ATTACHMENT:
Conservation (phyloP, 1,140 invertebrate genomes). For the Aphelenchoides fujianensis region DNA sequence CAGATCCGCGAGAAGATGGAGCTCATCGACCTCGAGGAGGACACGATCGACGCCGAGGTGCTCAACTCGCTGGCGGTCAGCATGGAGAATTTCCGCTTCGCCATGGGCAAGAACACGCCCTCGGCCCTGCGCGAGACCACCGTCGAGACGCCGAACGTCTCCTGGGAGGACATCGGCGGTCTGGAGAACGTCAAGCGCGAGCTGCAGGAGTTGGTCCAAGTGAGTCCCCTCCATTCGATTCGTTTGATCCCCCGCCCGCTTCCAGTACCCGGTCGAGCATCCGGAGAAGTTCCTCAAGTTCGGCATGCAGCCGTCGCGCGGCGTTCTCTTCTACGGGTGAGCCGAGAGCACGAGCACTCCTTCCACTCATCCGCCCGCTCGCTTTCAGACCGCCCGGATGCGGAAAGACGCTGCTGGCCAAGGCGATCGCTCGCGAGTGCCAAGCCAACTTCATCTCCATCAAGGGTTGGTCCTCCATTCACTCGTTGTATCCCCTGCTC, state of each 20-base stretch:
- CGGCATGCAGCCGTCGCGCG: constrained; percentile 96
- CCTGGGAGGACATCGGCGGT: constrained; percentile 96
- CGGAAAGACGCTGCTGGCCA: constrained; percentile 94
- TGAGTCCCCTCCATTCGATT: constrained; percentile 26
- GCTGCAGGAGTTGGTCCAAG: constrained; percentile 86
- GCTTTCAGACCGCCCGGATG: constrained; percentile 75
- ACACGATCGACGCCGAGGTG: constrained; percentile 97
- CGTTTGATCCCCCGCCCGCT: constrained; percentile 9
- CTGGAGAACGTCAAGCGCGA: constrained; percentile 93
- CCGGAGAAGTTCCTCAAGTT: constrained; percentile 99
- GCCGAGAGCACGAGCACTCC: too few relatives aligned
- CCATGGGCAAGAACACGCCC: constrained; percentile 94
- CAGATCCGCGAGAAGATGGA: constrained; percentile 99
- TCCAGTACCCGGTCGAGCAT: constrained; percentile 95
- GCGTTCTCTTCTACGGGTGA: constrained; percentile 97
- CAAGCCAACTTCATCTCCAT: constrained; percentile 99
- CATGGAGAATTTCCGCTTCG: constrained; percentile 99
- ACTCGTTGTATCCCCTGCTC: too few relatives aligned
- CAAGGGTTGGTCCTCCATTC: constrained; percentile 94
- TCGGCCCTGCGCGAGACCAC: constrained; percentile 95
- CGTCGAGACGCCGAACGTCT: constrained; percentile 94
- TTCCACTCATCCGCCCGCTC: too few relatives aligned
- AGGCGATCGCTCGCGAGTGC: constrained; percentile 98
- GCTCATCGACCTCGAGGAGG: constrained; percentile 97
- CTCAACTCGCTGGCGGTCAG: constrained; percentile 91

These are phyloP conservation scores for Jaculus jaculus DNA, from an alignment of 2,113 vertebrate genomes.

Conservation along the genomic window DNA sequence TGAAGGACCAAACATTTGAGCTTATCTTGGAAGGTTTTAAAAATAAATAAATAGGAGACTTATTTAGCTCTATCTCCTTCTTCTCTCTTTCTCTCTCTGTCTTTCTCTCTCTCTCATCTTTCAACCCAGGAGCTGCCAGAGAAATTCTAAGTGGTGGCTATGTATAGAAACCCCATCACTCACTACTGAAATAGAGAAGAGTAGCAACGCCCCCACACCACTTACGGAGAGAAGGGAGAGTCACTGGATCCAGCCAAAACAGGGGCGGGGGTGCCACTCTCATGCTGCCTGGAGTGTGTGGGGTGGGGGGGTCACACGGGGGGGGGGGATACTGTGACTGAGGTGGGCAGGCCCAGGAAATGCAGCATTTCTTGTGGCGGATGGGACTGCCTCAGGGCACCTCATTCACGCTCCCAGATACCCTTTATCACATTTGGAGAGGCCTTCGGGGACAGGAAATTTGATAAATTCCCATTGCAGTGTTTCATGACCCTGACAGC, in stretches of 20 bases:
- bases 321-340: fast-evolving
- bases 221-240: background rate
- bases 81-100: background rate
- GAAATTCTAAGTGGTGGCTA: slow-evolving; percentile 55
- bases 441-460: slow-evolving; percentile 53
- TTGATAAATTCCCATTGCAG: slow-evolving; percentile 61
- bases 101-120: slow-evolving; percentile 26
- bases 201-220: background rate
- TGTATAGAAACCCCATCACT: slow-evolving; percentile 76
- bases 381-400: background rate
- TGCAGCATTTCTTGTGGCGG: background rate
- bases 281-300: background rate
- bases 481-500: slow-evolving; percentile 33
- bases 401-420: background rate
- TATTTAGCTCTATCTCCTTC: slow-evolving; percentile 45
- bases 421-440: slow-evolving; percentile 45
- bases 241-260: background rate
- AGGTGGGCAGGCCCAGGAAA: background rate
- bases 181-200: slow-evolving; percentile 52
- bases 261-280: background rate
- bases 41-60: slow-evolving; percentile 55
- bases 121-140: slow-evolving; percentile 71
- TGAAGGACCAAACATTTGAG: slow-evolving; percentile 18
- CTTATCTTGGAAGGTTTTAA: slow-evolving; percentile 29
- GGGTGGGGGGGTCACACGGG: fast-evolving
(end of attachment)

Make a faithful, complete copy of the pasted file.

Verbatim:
Conservation (phyloP, 1,140 invertebrate genomes). For the Aphelenchoides fujianensis region DNA sequence CAGATCCGCGAGAAGATGGAGCTCATCGACCTCGAGGAGGACACGATCGACGCCGAGGTGCTCAACTCGCTGGCGGTCAGCATGGAGAATTTCCGCTTCGCCATGGGCAAGAACACGCCCTCGGCCCTGCGCGAGACCACCGTCGAGACGCCGAACGTCTCCTGGGAGGACATCGGCGGTCTGGAGAACGTCAAGCGCGAGCTGCAGGAGTTGGTCCAAGTGAGTCCCCTCCATTCGATTCGTTTGATCCCCCGCCCGCTTCCAGTACCCGGTCGAGCATCCGGAGAAGTTCCTCAAGTTCGGCATGCAGCCGTCGCGCGGCGTTCTCTTCTACGGGTGAGCCGAGAGCACGAGCACTCCTTCCACTCATCCGCCCGCTCGCTTTCAGACCGCCCGGATGCGGAAAGACGCTGCTGGCCAAGGCGATCGCTCGCGAGTGCCAAGCCAACTTCATCTCCATCAAGGGTTGGTCCTCCATTCACTCGTTGTATCCCCTGCTC, state of each 20-base stretch:
- CGGCATGCAGCCGTCGCGCG: constrained; percentile 96
- CCTGGGAGGACATCGGCGGT: constrained; percentile 96
- CGGAAAGACGCTGCTGGCCA: constrained; percentile 94
- TGAGTCCCCTCCATTCGATT: constrained; percentile 26
- GCTGCAGGAGTTGGTCCAAG: constrained; percentile 86
- GCTTTCAGACCGCCCGGATG: constrained; percentile 75
- ACACGATCGACGCCGAGGTG: constrained; percentile 97
- CGTTTGATCCCCCGCCCGCT: constrained; percentile 9
- CTGGAGAACGTCAAGCGCGA: constrained; percentile 93
- CCGGAGAAGTTCCTCAAGTT: constrained; percentile 99
- GCCGAGAGCACGAGCACTCC: too few relatives aligned
- CCATGGGCAAGAACACGCCC: constrained; percentile 94
- CAGATCCGCGAGAAGATGGA: constrained; percentile 99
- TCCAGTACCCGGTCGAGCAT: constrained; percentile 95
- GCGTTCTCTTCTACGGGTGA: constrained; percentile 97
- CAAGCCAACTTCATCTCCAT: constrained; percentile 99
- CATGGAGAATTTCCGCTTCG: constrained; percentile 99
- ACTCGTTGTATCCCCTGCTC: too few relatives aligned
- CAAGGGTTGGTCCTCCATTC: constrained; percentile 94
- TCGGCCCTGCGCGAGACCAC: constrained; percentile 95
- CGTCGAGACGCCGAACGTCT: constrained; percentile 94
- TTCCACTCATCCGCCCGCTC: too few relatives aligned
- AGGCGATCGCTCGCGAGTGC: constrained; percentile 98
- GCTCATCGACCTCGAGGAGG: constrained; percentile 97
- CTCAACTCGCTGGCGGTCAG: constrained; percentile 91

These are phyloP conservation scores for Jaculus jaculus DNA, from an alignment of 2,113 vertebrate genomes.

Conservation along the genomic window DNA sequence TGAAGGACCAAACATTTGAGCTTATCTTGGAAGGTTTTAAAAATAAATAAATAGGAGACTTATTTAGCTCTATCTCCTTCTTCTCTCTTTCTCTCTCTGTCTTTCTCTCTCTCTCATCTTTCAACCCAGGAGCTGCCAGAGAAATTCTAAGTGGTGGCTATGTATAGAAACCCCATCACTCACTACTGAAATAGAGAAGAGTAGCAACGCCCCCACACCACTTACGGAGAGAAGGGAGAGTCACTGGATCCAGCCAAAACAGGGGCGGGGGTGCCACTCTCATGCTGCCTGGAGTGTGTGGGGTGGGGGGGTCACACGGGGGGGGGGGATACTGTGACTGAGGTGGGCAGGCCCAGGAAATGCAGCATTTCTTGTGGCGGATGGGACTGCCTCAGGGCACCTCATTCACGCTCCCAGATACCCTTTATCACATTTGGAGAGGCCTTCGGGGACAGGAAATTTGATAAATTCCCATTGCAGTGTTTCATGACCCTGACAGC, in stretches of 20 bases:
- bases 321-340: fast-evolving
- bases 221-240: background rate
- bases 81-100: background rate
- GAAATTCTAAGTGGTGGCTA: slow-evolving; percentile 55
- bases 441-460: slow-evolving; percentile 53
- TTGATAAATTCCCATTGCAG: slow-evolving; percentile 61
- bases 101-120: slow-evolving; percentile 26
- bases 201-220: background rate
- TGTATAGAAACCCCATCACT: slow-evolving; percentile 76
- bases 381-400: background rate
- TGCAGCATTTCTTGTGGCGG: background rate
- bases 281-300: background rate
- bases 481-500: slow-evolving; percentile 33
- bases 401-420: background rate
- TATTTAGCTCTATCTCCTTC: slow-evolving; percentile 45
- bases 421-440: slow-evolving; percentile 45
- bases 241-260: background rate
- AGGTGGGCAGGCCCAGGAAA: background rate
- bases 181-200: slow-evolving; percentile 52
- bases 261-280: background rate
- bases 41-60: slow-evolving; percentile 55
- bases 121-140: slow-evolving; percentile 71
- TGAAGGACCAAACATTTGAG: slow-evolving; percentile 18
- CTTATCTTGGAAGGTTTTAA: slow-evolving; percentile 29
- GGGTGGGGGGGTCACACGGG: fast-evolving